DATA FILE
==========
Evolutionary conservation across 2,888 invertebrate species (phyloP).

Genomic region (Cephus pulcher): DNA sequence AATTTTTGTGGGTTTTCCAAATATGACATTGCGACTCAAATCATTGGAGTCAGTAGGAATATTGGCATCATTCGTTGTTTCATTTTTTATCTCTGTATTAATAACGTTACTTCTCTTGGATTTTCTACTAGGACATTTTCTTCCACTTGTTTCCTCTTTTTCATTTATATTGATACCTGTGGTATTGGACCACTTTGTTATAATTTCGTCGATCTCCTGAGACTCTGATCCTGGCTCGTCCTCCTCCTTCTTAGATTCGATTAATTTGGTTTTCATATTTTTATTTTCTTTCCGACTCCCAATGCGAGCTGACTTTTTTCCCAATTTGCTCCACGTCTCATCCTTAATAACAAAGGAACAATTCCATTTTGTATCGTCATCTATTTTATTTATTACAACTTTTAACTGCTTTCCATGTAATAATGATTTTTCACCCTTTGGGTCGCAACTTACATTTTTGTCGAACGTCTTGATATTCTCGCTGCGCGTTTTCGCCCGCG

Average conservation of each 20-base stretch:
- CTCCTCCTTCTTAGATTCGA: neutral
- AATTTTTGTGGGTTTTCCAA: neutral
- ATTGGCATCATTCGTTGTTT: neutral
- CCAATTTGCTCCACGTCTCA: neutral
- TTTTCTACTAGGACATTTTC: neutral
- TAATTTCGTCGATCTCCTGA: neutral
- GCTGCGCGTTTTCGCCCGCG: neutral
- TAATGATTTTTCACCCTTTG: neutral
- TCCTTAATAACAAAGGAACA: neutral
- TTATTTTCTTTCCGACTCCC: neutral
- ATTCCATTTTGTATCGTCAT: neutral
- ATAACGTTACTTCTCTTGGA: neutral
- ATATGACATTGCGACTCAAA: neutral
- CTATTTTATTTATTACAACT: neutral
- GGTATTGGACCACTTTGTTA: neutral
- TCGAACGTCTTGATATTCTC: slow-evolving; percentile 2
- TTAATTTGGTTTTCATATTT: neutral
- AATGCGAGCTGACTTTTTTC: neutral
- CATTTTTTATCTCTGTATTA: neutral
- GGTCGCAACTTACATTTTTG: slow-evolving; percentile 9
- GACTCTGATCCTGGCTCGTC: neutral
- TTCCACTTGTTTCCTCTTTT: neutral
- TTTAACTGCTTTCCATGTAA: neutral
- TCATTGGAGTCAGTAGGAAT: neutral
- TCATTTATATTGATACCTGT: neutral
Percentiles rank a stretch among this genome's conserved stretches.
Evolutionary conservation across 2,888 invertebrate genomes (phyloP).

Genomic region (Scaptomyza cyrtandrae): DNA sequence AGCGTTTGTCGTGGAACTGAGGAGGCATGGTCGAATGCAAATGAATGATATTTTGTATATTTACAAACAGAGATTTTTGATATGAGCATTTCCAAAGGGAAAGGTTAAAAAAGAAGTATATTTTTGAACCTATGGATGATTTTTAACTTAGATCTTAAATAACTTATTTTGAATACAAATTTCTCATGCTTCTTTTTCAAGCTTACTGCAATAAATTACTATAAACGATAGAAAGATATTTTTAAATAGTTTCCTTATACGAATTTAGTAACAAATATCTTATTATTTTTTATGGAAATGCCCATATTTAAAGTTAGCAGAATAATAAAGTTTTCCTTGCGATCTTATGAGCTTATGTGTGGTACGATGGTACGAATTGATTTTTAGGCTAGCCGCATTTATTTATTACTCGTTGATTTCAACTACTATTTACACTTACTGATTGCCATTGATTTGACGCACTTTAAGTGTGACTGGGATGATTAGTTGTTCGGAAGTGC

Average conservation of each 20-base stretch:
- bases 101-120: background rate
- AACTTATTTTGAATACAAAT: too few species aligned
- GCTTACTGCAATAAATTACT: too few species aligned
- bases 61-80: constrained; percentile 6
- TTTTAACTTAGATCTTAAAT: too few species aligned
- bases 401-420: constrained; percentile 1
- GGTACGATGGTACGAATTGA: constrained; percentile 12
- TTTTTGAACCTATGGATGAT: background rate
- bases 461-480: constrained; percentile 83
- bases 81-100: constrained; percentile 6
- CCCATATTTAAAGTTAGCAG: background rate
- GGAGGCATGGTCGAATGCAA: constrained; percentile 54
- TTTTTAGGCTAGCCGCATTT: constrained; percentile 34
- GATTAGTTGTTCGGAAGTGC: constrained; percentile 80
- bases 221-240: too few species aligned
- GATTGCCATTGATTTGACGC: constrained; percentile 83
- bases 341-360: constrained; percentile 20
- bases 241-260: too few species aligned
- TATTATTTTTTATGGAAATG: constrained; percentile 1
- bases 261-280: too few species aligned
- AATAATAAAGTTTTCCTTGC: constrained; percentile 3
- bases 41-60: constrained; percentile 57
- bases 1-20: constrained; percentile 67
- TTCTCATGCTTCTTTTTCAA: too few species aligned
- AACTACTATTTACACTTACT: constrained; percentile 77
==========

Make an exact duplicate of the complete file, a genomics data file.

Evolutionary conservation across 2,888 invertebrate species (phyloP).

Genomic region (Cephus pulcher): DNA sequence AATTTTTGTGGGTTTTCCAAATATGACATTGCGACTCAAATCATTGGAGTCAGTAGGAATATTGGCATCATTCGTTGTTTCATTTTTTATCTCTGTATTAATAACGTTACTTCTCTTGGATTTTCTACTAGGACATTTTCTTCCACTTGTTTCCTCTTTTTCATTTATATTGATACCTGTGGTATTGGACCACTTTGTTATAATTTCGTCGATCTCCTGAGACTCTGATCCTGGCTCGTCCTCCTCCTTCTTAGATTCGATTAATTTGGTTTTCATATTTTTATTTTCTTTCCGACTCCCAATGCGAGCTGACTTTTTTCCCAATTTGCTCCACGTCTCATCCTTAATAACAAAGGAACAATTCCATTTTGTATCGTCATCTATTTTATTTATTACAACTTTTAACTGCTTTCCATGTAATAATGATTTTTCACCCTTTGGGTCGCAACTTACATTTTTGTCGAACGTCTTGATATTCTCGCTGCGCGTTTTCGCCCGCG

Average conservation of each 20-base stretch:
- CTCCTCCTTCTTAGATTCGA: neutral
- AATTTTTGTGGGTTTTCCAA: neutral
- ATTGGCATCATTCGTTGTTT: neutral
- CCAATTTGCTCCACGTCTCA: neutral
- TTTTCTACTAGGACATTTTC: neutral
- TAATTTCGTCGATCTCCTGA: neutral
- GCTGCGCGTTTTCGCCCGCG: neutral
- TAATGATTTTTCACCCTTTG: neutral
- TCCTTAATAACAAAGGAACA: neutral
- TTATTTTCTTTCCGACTCCC: neutral
- ATTCCATTTTGTATCGTCAT: neutral
- ATAACGTTACTTCTCTTGGA: neutral
- ATATGACATTGCGACTCAAA: neutral
- CTATTTTATTTATTACAACT: neutral
- GGTATTGGACCACTTTGTTA: neutral
- TCGAACGTCTTGATATTCTC: slow-evolving; percentile 2
- TTAATTTGGTTTTCATATTT: neutral
- AATGCGAGCTGACTTTTTTC: neutral
- CATTTTTTATCTCTGTATTA: neutral
- GGTCGCAACTTACATTTTTG: slow-evolving; percentile 9
- GACTCTGATCCTGGCTCGTC: neutral
- TTCCACTTGTTTCCTCTTTT: neutral
- TTTAACTGCTTTCCATGTAA: neutral
- TCATTGGAGTCAGTAGGAAT: neutral
- TCATTTATATTGATACCTGT: neutral
Percentiles rank a stretch among this genome's conserved stretches.
Evolutionary conservation across 2,888 invertebrate genomes (phyloP).

Genomic region (Scaptomyza cyrtandrae): DNA sequence AGCGTTTGTCGTGGAACTGAGGAGGCATGGTCGAATGCAAATGAATGATATTTTGTATATTTACAAACAGAGATTTTTGATATGAGCATTTCCAAAGGGAAAGGTTAAAAAAGAAGTATATTTTTGAACCTATGGATGATTTTTAACTTAGATCTTAAATAACTTATTTTGAATACAAATTTCTCATGCTTCTTTTTCAAGCTTACTGCAATAAATTACTATAAACGATAGAAAGATATTTTTAAATAGTTTCCTTATACGAATTTAGTAACAAATATCTTATTATTTTTTATGGAAATGCCCATATTTAAAGTTAGCAGAATAATAAAGTTTTCCTTGCGATCTTATGAGCTTATGTGTGGTACGATGGTACGAATTGATTTTTAGGCTAGCCGCATTTATTTATTACTCGTTGATTTCAACTACTATTTACACTTACTGATTGCCATTGATTTGACGCACTTTAAGTGTGACTGGGATGATTAGTTGTTCGGAAGTGC

Average conservation of each 20-base stretch:
- bases 101-120: background rate
- AACTTATTTTGAATACAAAT: too few species aligned
- GCTTACTGCAATAAATTACT: too few species aligned
- bases 61-80: constrained; percentile 6
- TTTTAACTTAGATCTTAAAT: too few species aligned
- bases 401-420: constrained; percentile 1
- GGTACGATGGTACGAATTGA: constrained; percentile 12
- TTTTTGAACCTATGGATGAT: background rate
- bases 461-480: constrained; percentile 83
- bases 81-100: constrained; percentile 6
- CCCATATTTAAAGTTAGCAG: background rate
- GGAGGCATGGTCGAATGCAA: constrained; percentile 54
- TTTTTAGGCTAGCCGCATTT: constrained; percentile 34
- GATTAGTTGTTCGGAAGTGC: constrained; percentile 80
- bases 221-240: too few species aligned
- GATTGCCATTGATTTGACGC: constrained; percentile 83
- bases 341-360: constrained; percentile 20
- bases 241-260: too few species aligned
- TATTATTTTTTATGGAAATG: constrained; percentile 1
- bases 261-280: too few species aligned
- AATAATAAAGTTTTCCTTGC: constrained; percentile 3
- bases 41-60: constrained; percentile 57
- bases 1-20: constrained; percentile 67
- TTCTCATGCTTCTTTTTCAA: too few species aligned
- AACTACTATTTACACTTACT: constrained; percentile 77